Seems the more powerful the computers get, the more they want to make use of it in the latest OS, whether it's useful features or not.
well, it's just a product life cycle. Every thing has en end, therefore it should have an end too. You can't offer better support for 10yo or so product. You can't introduce new and major features to old product (sometimes it's just technical difficulties and design flaws/limitations of current implementation and so on.). Well, ok, even if you can, but you can't do that constantly. As everything is changing so fast, you will be very limited in available dev resources when accepting every single feature request to a product. The Product is not just a bunch of features, it's more about the support that you could offer and accepting the feature requests (even and mostly in the near future, so, it's really long term thing, not just fire and forget). The faster you address the real issues and the quicker you respond to the requested changes and real world challenges, the better the product is gonna be.
so, only extremely critical vulnerability fixes and major bug fixes are what you could offer for a 10yo product. Meanwhile developing a bunch of new products :-)
the thing is that software development goes really fast when compared to another real life products. So, even a couple of years could totally change the everything. Often those changes are so internal and will never be exposed to end user, that is why end user every time gets confused by growing specs and doesn't feel the real differences in UX. Eg.: windows start button is still here, file menu is still here too. Only the buttons/window decorations get smoother and come in different shapes. So, from end user point of view, the changes are just disappointing sometimes. But, requirements for program that end user runs are still constantly growing over the time and more even faster than OS requirements.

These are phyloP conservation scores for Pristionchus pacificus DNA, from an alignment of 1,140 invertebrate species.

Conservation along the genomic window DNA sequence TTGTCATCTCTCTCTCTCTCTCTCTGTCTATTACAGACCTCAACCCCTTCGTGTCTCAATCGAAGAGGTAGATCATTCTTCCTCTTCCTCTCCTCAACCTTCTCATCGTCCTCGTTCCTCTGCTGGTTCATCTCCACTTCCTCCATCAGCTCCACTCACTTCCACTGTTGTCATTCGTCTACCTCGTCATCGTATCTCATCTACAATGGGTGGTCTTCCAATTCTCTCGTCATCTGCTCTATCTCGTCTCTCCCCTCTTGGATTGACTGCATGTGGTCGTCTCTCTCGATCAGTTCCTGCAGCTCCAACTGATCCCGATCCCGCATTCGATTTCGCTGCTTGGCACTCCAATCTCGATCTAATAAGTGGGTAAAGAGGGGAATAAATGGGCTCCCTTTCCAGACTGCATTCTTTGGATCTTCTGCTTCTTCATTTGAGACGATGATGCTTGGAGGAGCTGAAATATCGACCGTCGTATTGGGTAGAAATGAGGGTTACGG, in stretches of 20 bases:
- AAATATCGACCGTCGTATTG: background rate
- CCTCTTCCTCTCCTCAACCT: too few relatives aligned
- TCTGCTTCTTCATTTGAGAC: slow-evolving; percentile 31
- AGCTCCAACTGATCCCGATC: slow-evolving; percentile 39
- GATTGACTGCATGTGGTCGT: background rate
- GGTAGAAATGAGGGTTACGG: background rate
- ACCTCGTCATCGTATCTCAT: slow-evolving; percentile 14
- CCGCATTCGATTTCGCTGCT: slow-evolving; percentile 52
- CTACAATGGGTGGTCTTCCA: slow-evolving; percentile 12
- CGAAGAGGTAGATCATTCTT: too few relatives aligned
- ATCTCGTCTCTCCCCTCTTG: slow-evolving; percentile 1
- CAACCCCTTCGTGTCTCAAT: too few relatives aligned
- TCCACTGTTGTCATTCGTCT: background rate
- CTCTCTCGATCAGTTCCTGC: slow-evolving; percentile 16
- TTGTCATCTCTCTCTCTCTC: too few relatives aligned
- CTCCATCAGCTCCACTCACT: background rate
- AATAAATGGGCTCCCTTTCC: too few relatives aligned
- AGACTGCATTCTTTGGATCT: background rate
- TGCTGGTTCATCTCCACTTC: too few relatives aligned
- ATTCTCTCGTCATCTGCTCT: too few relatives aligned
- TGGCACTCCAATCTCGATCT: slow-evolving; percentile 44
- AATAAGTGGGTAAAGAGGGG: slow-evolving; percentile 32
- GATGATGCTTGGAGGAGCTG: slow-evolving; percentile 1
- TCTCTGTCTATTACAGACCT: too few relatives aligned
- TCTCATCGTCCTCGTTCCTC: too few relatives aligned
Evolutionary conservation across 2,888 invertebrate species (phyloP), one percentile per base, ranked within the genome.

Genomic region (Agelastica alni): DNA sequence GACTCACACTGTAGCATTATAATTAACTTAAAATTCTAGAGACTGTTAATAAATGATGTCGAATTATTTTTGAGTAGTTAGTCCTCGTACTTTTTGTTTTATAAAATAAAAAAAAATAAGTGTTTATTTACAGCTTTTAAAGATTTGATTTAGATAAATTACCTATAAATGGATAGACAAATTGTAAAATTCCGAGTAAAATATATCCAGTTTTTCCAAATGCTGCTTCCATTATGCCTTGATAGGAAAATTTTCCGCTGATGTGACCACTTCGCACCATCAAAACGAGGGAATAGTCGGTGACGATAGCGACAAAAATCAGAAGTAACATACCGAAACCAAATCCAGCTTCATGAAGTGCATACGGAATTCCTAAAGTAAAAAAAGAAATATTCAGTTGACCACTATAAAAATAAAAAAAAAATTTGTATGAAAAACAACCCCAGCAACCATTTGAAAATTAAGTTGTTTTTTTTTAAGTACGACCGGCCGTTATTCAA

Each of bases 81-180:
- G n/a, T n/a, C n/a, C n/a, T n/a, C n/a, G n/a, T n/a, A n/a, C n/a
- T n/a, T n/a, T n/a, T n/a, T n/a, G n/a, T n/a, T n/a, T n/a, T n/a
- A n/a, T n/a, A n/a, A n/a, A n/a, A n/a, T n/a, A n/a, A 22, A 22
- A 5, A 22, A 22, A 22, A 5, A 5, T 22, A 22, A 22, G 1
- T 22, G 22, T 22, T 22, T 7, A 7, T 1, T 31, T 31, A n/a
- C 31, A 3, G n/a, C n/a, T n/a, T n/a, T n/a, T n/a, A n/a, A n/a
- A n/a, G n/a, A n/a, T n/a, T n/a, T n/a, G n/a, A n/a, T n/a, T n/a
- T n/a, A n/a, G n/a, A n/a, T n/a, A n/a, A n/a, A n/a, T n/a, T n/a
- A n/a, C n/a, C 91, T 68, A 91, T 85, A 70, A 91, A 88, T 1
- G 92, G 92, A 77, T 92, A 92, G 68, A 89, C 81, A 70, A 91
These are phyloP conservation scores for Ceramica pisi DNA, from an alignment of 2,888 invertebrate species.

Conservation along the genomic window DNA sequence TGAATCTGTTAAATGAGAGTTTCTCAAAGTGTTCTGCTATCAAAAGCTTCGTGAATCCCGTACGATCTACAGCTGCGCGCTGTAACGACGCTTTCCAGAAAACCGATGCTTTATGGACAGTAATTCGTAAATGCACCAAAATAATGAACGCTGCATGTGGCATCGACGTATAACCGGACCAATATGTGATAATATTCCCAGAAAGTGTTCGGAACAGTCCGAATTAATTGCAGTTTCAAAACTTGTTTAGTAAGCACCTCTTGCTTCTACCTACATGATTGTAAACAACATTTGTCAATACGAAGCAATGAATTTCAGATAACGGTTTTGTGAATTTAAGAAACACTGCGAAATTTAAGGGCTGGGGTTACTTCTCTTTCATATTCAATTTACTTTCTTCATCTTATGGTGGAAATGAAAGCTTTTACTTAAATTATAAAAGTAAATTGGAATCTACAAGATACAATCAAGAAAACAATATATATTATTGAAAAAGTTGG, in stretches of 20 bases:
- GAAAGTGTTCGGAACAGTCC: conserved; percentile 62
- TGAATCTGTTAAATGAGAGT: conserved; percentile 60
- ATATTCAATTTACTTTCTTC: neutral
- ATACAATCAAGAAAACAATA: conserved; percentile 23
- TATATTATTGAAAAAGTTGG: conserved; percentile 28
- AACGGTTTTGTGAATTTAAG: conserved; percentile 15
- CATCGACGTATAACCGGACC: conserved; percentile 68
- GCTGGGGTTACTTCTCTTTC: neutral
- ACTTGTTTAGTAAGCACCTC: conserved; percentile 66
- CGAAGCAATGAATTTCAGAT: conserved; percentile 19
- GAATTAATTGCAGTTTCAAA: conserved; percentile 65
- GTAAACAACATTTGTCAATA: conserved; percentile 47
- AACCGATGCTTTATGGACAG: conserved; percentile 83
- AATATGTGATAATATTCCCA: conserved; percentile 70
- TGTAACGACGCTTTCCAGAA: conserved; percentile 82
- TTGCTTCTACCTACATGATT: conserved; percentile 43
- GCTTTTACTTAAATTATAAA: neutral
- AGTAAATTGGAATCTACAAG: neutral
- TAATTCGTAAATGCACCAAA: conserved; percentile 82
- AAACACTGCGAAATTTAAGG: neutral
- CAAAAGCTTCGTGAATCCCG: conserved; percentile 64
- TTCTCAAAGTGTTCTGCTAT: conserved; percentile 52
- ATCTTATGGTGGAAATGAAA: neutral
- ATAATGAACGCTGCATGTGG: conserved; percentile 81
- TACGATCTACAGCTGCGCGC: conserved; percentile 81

the OS is still the tiniest, extremely fast, fine grained and intensively polished piece of software that you have even run on your h/w.
I agree that one OS could require more powerful and fast h/w than another, but it's not that bloated as you thought :-)
I also feel the OS should be more minimal so that you can run heavy programs on top of it without slowing down.
OS is still minimal and the most perfect and extremely fast program :-)
it's not the OS who is slowing down. Obviously you run heavy programs such as browser (yep, it's like the heaviest thing among the common set of programs for everyday needs), 3d games which render photo-realistic or quite similar graphics in real-time (you must be very thankfull that almost 99.9% of that job is offloaded to 3d graphic card), and so on.
for proofs just run any program manager you like to take a look at how much the OS consumes itself (CPU time and amount of used RAM). The results will probably shock you as well.
Post Merge: February 25, 2016, 10:22:51 AM
It can be nice looking and all, but they started be nice looking around Windows 95/XP (Windows 3.11 and earlier was really hard on the eyes! yuk!).
cheap, affordable and relatively fast graphic card comes to a market around these period of years. Hardware resources have become more cheaper and widely common in general over the time. So, MS just reflected/responded to this change in their products.
That is, almost every single user has got graphic card. Why should OS stay away of it and totally ignore its present? A user paid for it, so probably the user wanted to get it utilized by the maximum.
Nice looking windows decorations, buttons with shadows, smooth animation, clear and anti-aliased fonts - make UX a way better and bring additional convenience in everyday needs. Why? just because we can as we're not limited to 640k of RAM anymore